Even though today is just another day, I can follow along with the superficial milestone of time and say that I am not sorry to see 2012 be over and done with. It wasn’t the worst year in recent memory, 2011 was. But 2012 was not much better with the exception of the very end when I finally found a new job that I started the day after Christmas.

I had promised an attempt at an epic blog post since most of my new coworkers and my new boss were on vacation for the holidays, and I had nothing to do. But I was allowed to leave early on Monday, and I instead started my New Year celebration early. It was a good thing because the change in schedule required to accommodate work has worn me out and I actually missed the beginning of 2013 in my time zone by about an hour and half, falling asleep while watching movies with my son.

In historical news, the Emancipation Proclamation was signed by President Lincoln 150 years ago today, ending slavery by executive order in Southern territory that had been militarily defeated and Confederate territory that had yet to fall. That also meant that all slaves in US military custody were deemed freedmen by the Executive Branch, and their former masters would not receive compensation. Next to the Declaration of Independence, it is likely the next most important document in the history of the United States as viewed with 21st century eyes.  At the time, however, it was controversial as many believed it was not an appropriate exercise of Executive power. This topic is worthy of a post of its own, so I won’t go into the detail here; but will save that for the very near future.

Market Monetarism had a good year last year. When 2012 opened, the average core PCE measure for the previous 48 months was ~1.2% and was starting to decline further. FOMC meetings between January and April left many disappointed with monetary inaction. In June, Kocherlakota was the first hardline inflation targeter to bend, presenting an idea similar to level targeting inflation. His outlined approach would include forecasts for a variety of commodity prices as a consideration for monetary policy. Cochran advocated level targeting the price level. There was a definite move toward a consensus that the previous policy was inadequate and toward level targeting of some kind.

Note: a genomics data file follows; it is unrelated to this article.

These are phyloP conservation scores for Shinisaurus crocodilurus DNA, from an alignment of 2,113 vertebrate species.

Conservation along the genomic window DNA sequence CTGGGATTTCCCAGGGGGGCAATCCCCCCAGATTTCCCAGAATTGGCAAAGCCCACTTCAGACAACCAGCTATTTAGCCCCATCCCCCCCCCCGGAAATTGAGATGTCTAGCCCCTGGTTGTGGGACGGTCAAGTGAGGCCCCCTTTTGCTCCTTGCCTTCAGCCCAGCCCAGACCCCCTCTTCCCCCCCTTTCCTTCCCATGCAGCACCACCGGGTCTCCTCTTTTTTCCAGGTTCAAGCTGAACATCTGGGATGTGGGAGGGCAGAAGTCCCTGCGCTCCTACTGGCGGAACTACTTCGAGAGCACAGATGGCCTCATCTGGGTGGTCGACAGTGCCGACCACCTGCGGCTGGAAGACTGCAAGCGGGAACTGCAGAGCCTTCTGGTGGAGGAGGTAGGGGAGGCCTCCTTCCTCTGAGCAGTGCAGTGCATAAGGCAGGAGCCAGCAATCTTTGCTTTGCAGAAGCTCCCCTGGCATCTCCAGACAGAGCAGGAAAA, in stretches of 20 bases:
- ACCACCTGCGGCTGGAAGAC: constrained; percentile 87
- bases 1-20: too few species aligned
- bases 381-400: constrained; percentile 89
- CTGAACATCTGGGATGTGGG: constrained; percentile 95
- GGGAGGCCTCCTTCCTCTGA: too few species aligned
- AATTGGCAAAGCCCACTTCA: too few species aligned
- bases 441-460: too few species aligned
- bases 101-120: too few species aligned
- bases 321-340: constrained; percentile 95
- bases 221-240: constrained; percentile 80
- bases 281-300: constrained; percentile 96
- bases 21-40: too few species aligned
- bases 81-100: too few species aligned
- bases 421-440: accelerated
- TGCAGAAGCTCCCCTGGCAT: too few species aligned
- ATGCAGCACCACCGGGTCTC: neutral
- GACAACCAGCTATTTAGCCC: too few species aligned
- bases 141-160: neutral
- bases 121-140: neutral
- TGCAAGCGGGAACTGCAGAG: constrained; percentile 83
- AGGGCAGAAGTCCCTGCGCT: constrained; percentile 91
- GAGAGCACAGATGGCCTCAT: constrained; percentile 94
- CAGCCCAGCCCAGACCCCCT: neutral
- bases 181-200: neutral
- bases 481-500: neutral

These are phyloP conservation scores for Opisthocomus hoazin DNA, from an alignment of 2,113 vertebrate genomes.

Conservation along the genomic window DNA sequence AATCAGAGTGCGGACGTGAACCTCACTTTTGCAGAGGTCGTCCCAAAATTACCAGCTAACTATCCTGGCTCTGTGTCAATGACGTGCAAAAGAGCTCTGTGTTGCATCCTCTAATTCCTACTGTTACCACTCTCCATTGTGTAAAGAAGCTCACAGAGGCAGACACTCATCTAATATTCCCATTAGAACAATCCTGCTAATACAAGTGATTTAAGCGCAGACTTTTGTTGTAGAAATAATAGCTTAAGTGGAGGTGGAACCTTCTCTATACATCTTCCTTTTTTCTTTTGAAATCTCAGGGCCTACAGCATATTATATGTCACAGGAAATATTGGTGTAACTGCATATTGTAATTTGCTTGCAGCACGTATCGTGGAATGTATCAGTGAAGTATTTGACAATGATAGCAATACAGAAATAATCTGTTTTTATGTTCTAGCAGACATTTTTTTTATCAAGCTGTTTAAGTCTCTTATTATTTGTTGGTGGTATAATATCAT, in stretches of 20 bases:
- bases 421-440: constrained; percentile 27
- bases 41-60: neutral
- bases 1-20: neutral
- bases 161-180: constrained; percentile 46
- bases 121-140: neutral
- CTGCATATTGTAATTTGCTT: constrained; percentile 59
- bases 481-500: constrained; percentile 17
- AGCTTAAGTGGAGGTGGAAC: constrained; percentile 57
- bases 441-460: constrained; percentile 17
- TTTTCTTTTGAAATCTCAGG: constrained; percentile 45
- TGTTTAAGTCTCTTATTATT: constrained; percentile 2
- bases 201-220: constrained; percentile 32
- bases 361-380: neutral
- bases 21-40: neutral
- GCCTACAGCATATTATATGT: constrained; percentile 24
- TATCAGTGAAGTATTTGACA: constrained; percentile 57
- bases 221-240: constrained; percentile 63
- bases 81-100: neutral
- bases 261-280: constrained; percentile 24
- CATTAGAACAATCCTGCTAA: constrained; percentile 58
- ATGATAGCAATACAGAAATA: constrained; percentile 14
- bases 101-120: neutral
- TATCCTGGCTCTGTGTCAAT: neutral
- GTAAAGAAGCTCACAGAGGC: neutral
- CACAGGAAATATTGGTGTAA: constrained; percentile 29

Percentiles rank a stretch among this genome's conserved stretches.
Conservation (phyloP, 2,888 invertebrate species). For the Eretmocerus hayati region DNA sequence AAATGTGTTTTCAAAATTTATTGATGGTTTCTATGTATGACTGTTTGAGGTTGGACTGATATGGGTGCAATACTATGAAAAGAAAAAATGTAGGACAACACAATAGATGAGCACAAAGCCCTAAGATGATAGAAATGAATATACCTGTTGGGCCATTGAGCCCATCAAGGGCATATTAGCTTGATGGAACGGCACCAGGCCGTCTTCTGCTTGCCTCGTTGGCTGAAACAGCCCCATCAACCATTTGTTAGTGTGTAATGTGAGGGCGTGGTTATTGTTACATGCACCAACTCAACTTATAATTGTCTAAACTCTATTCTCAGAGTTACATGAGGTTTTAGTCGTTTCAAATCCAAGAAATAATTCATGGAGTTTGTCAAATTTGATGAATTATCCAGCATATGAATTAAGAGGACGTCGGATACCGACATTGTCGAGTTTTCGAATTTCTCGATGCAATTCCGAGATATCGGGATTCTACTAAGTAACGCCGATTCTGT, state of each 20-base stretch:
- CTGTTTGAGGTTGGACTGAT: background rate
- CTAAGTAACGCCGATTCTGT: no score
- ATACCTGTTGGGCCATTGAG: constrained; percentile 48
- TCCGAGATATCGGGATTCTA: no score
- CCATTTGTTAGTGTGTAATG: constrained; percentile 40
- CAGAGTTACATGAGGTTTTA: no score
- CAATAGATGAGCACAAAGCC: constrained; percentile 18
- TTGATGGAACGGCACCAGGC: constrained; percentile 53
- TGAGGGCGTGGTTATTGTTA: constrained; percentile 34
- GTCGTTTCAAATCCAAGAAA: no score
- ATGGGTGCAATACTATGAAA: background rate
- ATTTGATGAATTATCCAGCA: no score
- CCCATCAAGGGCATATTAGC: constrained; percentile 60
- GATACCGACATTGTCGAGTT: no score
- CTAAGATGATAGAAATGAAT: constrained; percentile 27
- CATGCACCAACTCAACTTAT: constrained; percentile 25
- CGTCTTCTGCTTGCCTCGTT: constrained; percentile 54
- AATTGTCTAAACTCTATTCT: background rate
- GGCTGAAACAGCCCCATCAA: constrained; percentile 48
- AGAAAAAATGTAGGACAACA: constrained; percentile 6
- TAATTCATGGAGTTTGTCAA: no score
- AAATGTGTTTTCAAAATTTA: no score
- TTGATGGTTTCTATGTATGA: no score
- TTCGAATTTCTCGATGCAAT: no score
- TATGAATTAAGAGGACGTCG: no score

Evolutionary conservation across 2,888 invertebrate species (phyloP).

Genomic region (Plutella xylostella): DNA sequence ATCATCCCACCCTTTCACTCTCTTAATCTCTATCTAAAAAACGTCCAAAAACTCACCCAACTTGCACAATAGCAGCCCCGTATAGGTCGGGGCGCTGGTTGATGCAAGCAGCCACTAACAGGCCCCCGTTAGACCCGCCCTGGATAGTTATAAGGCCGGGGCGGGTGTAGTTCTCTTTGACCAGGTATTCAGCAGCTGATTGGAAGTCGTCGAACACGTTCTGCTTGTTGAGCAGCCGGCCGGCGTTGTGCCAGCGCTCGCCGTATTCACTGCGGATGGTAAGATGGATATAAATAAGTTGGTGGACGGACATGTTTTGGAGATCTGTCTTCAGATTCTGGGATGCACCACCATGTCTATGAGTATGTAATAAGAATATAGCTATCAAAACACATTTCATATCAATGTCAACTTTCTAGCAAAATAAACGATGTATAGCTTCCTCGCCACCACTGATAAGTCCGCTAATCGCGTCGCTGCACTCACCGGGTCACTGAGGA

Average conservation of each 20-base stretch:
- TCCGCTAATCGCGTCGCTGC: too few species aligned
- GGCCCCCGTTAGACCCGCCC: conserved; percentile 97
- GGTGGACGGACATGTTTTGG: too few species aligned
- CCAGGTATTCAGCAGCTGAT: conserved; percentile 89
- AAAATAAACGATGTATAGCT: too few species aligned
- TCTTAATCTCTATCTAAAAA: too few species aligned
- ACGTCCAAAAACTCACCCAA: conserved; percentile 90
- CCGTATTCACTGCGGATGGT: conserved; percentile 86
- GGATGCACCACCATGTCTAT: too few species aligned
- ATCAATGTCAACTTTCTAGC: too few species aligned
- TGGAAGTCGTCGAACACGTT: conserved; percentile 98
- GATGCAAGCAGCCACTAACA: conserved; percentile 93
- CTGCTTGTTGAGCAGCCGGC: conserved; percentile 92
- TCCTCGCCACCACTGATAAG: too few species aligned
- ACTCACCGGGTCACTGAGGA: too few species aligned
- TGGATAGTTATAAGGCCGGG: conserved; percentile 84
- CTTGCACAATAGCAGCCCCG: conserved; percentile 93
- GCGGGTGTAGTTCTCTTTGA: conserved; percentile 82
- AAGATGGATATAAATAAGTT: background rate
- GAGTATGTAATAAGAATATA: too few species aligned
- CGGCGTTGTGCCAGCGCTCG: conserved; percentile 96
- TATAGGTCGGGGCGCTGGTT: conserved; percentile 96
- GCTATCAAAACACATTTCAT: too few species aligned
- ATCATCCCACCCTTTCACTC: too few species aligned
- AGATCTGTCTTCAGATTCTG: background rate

In August, Michael Woodford dropped a bombshell on the central bankers by presenting a paper at the Jackson Hole gathering that advocated make up NGDP growth and open-ended QE as a way to achieve it. While he endorsed NGDP level targeting as a possible approach, he did not present it a preferred approach. I still wonder why he chose price level targeting instead. I don’t understand his reasoning. But it was a huge deal for MM, nonetheless.

In early September, the Fed adopted open-ended QE tied to inflation and the (un)employment rate, but did not set a clear goal. The Fed clarified that goal in December as 6.5% unemployment or 2.5% inflation maximum. To be sure, this is only a synthesis of some of the ideas from MM into mainstream monetary policy and is by no means an implementation of NGDPLT that is the thrust of MM monetary theory. The Fed is still doing it wrong – but this kind of wrong will provide more desirable results than the previous wrong of inflation targeting all inclusive of headline inflation. While I am far from satisfied, my main concern, household wellbeing is addressed with this policy, at least as far I can tell. If the Fed actually sticks to this rule, there will never again be inflation falling through the floor to the deep hot place without an appropriate response. The response will come late, but it is preferable to none at all with NGDP taking an 18-month free fall. It is not enough to just prevent full-blown deflation as was the intention behind QEs 1&2; and I hope that lesson has been learned and will stay learned – I don’t ever want my kids to have to deal with the kinds of trial and tribulation I have gone through the last few years.

Perhaps after some time has passed I will document the details of how difficult life has been when it isn’t so fresh and can be regarded as what happens in hard times. Even though my case was mild compared to some, I’d rather just enjoy no longer having worries about basic necessities of life and not think about it for now.

Good bye 2012. Hello much better days in 2013.